Contraindication
Known drug hypersensitivity and concurrent usage of apomorphine result in severe hypotension and unconsciousness.
Indication in the patient
Prevention of pre-op (before surgery) and post-op (after operation) nausea and vomiting (Raytis et al., 2018).
Question 4: Biopsychosocial factors that will impact Maisie Wilson and her family post-accident
The accident will have an effect on Maisie and her family in terms of biopsychosocial variables. George Engel proposal in 1977 about Biopsychosocial model, argued that other than biological elements, psychological as well as social factors ought to be put to consideration when attempting to comprehend a person’s medical state.
Bio- physiological pathology entails behaviours like fear, attribution and psychological distress, emotions, current coping methods and psycho- thoughts (Xiao & Zhou, 2020). Social- cultural factors like family circumstances, economics and work issues, socio-environmental, benefits and also socioeconomic.
Often the model is used in cases of chronic pain with perception that pain is some sort of psychophysiological pattern of behavior which cannot be classified into social, biological or psychological factors alone. Maisie will undergo hip surgery that will involve the implantation of metals. This may cause chronic pain and despite all the attempts, she may end up being unable to ambulate again unassisted.
Towards improving her quality of life, Maisie will need a physiotherapist who understands the interaction between biopsychosocial which aids in explaining continuation of condition and allows for a basis of planning for interventions (Alexiou et al., 2018). Physiotherapeutic way of management especially of chronic pain requires biophysical assessment that is clinical and which is needed in order to have an understanding of the mechanism of pain and also psychosocial factors which might be modifiable or non-modifiable for Maisie to have her condition improve.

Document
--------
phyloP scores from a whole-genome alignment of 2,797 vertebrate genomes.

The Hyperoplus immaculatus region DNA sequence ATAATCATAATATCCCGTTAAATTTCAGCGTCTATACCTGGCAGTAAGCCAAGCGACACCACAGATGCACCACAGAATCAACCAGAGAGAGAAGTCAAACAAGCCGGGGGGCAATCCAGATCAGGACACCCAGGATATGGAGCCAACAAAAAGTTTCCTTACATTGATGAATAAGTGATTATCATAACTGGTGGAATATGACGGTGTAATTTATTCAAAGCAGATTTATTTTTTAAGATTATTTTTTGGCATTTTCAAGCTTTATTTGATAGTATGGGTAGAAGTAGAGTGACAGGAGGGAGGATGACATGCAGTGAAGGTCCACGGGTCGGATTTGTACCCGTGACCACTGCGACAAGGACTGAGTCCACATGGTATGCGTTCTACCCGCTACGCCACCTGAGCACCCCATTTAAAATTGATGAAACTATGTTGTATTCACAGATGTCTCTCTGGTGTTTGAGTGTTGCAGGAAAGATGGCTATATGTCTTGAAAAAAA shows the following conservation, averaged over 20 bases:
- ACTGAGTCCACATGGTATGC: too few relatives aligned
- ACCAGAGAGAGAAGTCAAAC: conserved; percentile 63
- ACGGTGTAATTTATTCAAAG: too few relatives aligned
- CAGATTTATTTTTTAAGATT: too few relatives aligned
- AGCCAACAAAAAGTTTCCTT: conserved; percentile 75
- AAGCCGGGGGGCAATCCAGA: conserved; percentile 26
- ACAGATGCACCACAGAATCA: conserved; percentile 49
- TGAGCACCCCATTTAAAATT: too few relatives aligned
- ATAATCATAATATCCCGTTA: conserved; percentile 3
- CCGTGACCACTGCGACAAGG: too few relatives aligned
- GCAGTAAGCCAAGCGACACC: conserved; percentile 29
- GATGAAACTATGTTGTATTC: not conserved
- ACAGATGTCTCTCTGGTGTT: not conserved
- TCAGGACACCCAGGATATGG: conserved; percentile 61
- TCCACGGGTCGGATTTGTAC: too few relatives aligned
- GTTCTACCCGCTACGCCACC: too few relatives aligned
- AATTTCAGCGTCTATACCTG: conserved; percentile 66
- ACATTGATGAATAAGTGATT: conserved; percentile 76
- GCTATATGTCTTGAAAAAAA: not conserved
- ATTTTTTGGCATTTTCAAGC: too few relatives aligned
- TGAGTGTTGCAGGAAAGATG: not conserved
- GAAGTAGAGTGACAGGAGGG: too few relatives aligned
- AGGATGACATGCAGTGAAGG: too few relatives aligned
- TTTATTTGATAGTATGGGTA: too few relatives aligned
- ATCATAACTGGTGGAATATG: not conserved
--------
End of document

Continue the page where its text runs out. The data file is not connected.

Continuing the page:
Substance P-type of pain.
Primary source of pain is clinically recognized and distinguished into nociceptive, neuropathic, and non-neuropathic pain of central sensitization.
S-Somatic and medical factors
The therapist will employ both physical and general examination as a crucial component in their line of work to elevate their awareness of the findings of different clinical examination findings,for instance coordination and neurodynamics. These could at times change with the aim of accommodating of individuals with non-neuropathic discomfort of neurogenic have altered movement patterns and are more sensitive to mechanical stimulation. The other major objectives of the somatic stage are to assess the quality of patient movement, determine whether a certain movement pattern causes discomfort to persist, and determine whether kinesiophobia exists (Alexiou et al., 2018). Further, a physician will examine the patient’s current and past health issues, movement, strength and muscle tone, along with the effects of the medicine on their CNS. Overall, the listed strategy is beneficial for gathering data.